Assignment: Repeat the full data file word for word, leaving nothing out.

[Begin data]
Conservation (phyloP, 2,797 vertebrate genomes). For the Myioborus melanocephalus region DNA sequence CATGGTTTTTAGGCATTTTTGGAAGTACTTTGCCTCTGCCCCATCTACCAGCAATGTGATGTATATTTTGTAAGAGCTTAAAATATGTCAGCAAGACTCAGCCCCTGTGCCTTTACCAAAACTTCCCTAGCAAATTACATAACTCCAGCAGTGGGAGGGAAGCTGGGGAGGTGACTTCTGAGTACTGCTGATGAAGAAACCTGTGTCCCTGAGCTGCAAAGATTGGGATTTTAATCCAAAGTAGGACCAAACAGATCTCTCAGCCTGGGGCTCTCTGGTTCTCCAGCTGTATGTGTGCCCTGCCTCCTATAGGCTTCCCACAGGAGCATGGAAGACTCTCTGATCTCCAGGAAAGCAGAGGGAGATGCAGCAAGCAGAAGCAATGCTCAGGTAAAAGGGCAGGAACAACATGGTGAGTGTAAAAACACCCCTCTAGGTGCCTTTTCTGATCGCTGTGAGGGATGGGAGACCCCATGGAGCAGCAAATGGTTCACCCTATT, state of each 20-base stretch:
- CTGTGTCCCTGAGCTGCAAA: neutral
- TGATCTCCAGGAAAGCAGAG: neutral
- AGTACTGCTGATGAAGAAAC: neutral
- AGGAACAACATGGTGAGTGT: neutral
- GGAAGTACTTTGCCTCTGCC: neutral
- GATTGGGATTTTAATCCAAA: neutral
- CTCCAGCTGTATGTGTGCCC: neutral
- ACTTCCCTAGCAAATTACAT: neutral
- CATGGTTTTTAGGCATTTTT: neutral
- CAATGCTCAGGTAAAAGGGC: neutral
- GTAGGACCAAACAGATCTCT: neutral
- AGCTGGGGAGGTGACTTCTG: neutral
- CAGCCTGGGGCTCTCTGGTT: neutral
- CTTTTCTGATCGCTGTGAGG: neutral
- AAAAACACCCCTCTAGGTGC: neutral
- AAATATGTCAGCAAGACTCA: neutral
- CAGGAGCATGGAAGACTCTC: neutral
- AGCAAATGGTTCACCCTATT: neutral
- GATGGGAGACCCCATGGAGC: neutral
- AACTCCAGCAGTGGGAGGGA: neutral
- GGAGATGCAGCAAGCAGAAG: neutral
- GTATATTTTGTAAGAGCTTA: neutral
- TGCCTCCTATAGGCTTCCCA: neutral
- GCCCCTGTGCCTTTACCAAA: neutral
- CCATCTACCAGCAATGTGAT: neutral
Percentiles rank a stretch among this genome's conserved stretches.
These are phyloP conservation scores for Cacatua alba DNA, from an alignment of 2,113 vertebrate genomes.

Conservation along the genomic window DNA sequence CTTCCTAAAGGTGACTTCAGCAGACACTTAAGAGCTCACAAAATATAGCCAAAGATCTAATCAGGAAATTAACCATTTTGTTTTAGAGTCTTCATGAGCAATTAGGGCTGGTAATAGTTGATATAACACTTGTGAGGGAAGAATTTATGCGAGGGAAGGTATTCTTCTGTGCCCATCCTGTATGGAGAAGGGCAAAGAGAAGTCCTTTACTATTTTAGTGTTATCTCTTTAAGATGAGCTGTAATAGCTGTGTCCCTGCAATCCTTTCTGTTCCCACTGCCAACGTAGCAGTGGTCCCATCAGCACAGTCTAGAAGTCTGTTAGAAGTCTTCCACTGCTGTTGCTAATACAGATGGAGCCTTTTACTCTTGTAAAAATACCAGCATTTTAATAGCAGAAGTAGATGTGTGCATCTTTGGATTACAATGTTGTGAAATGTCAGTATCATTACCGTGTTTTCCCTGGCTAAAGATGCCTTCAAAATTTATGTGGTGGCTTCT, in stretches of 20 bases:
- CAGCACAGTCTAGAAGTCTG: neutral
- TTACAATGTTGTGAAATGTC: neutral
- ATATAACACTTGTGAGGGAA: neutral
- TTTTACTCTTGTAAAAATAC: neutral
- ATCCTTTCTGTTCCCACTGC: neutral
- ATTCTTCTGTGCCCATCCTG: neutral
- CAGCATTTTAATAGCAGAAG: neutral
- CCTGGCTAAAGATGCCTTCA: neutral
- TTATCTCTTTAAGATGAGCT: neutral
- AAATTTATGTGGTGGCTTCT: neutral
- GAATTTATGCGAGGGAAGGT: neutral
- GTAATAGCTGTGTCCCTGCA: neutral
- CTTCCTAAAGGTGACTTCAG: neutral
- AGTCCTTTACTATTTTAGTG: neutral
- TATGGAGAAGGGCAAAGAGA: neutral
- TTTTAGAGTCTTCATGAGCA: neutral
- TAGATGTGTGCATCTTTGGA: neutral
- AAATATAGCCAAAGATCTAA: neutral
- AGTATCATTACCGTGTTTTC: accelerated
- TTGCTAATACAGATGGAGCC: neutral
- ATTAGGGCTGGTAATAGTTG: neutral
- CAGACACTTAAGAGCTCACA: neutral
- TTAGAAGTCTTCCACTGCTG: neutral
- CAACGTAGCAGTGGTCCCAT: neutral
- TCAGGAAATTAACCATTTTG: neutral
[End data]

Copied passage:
Conservation (phyloP, 2,797 vertebrate genomes). For the Myioborus melanocephalus region DNA sequence CATGGTTTTTAGGCATTTTTGGAAGTACTTTGCCTCTGCCCCATCTACCAGCAATGTGATGTATATTTTGTAAGAGCTTAAAATATGTCAGCAAGACTCAGCCCCTGTGCCTTTACCAAAACTTCCCTAGCAAATTACATAACTCCAGCAGTGGGAGGGAAGCTGGGGAGGTGACTTCTGAGTACTGCTGATGAAGAAACCTGTGTCCCTGAGCTGCAAAGATTGGGATTTTAATCCAAAGTAGGACCAAACAGATCTCTCAGCCTGGGGCTCTCTGGTTCTCCAGCTGTATGTGTGCCCTGCCTCCTATAGGCTTCCCACAGGAGCATGGAAGACTCTCTGATCTCCAGGAAAGCAGAGGGAGATGCAGCAAGCAGAAGCAATGCTCAGGTAAAAGGGCAGGAACAACATGGTGAGTGTAAAAACACCCCTCTAGGTGCCTTTTCTGATCGCTGTGAGGGATGGGAGACCCCATGGAGCAGCAAATGGTTCACCCTATT, state of each 20-base stretch:
- CTGTGTCCCTGAGCTGCAAA: neutral
- TGATCTCCAGGAAAGCAGAG: neutral
- AGTACTGCTGATGAAGAAAC: neutral
- AGGAACAACATGGTGAGTGT: neutral
- GGAAGTACTTTGCCTCTGCC: neutral
- GATTGGGATTTTAATCCAAA: neutral
- CTCCAGCTGTATGTGTGCCC: neutral
- ACTTCCCTAGCAAATTACAT: neutral
- CATGGTTTTTAGGCATTTTT: neutral
- CAATGCTCAGGTAAAAGGGC: neutral
- GTAGGACCAAACAGATCTCT: neutral
- AGCTGGGGAGGTGACTTCTG: neutral
- CAGCCTGGGGCTCTCTGGTT: neutral
- CTTTTCTGATCGCTGTGAGG: neutral
- AAAAACACCCCTCTAGGTGC: neutral
- AAATATGTCAGCAAGACTCA: neutral
- CAGGAGCATGGAAGACTCTC: neutral
- AGCAAATGGTTCACCCTATT: neutral
- GATGGGAGACCCCATGGAGC: neutral
- AACTCCAGCAGTGGGAGGGA: neutral
- GGAGATGCAGCAAGCAGAAG: neutral
- GTATATTTTGTAAGAGCTTA: neutral
- TGCCTCCTATAGGCTTCCCA: neutral
- GCCCCTGTGCCTTTACCAAA: neutral
- CCATCTACCAGCAATGTGAT: neutral
Percentiles rank a stretch among this genome's conserved stretches.
These are phyloP conservation scores for Cacatua alba DNA, from an alignment of 2,113 vertebrate genomes.

Conservation along the genomic window DNA sequence CTTCCTAAAGGTGACTTCAGCAGACACTTAAGAGCTCACAAAATATAGCCAAAGATCTAATCAGGAAATTAACCATTTTGTTTTAGAGTCTTCATGAGCAATTAGGGCTGGTAATAGTTGATATAACACTTGTGAGGGAAGAATTTATGCGAGGGAAGGTATTCTTCTGTGCCCATCCTGTATGGAGAAGGGCAAAGAGAAGTCCTTTACTATTTTAGTGTTATCTCTTTAAGATGAGCTGTAATAGCTGTGTCCCTGCAATCCTTTCTGTTCCCACTGCCAACGTAGCAGTGGTCCCATCAGCACAGTCTAGAAGTCTGTTAGAAGTCTTCCACTGCTGTTGCTAATACAGATGGAGCCTTTTACTCTTGTAAAAATACCAGCATTTTAATAGCAGAAGTAGATGTGTGCATCTTTGGATTACAATGTTGTGAAATGTCAGTATCATTACCGTGTTTTCCCTGGCTAAAGATGCCTTCAAAATTTATGTGGTGGCTTCT, in stretches of 20 bases:
- CAGCACAGTCTAGAAGTCTG: neutral
- TTACAATGTTGTGAAATGTC: neutral
- ATATAACACTTGTGAGGGAA: neutral
- TTTTACTCTTGTAAAAATAC: neutral
- ATCCTTTCTGTTCCCACTGC: neutral
- ATTCTTCTGTGCCCATCCTG: neutral
- CAGCATTTTAATAGCAGAAG: neutral
- CCTGGCTAAAGATGCCTTCA: neutral
- TTATCTCTTTAAGATGAGCT: neutral
- AAATTTATGTGGTGGCTTCT: neutral
- GAATTTATGCGAGGGAAGGT: neutral
- GTAATAGCTGTGTCCCTGCA: neutral
- CTTCCTAAAGGTGACTTCAG: neutral
- AGTCCTTTACTATTTTAGTG: neutral
- TATGGAGAAGGGCAAAGAGA: neutral
- TTTTAGAGTCTTCATGAGCA: neutral
- TAGATGTGTGCATCTTTGGA: neutral
- AAATATAGCCAAAGATCTAA: neutral
- AGTATCATTACCGTGTTTTC: accelerated
- TTGCTAATACAGATGGAGCC: neutral
- ATTAGGGCTGGTAATAGTTG: neutral
- CAGACACTTAAGAGCTCACA: neutral
- TTAGAAGTCTTCCACTGCTG: neutral
- CAACGTAGCAGTGGTCCCAT: neutral
- TCAGGAAATTAACCATTTTG: neutral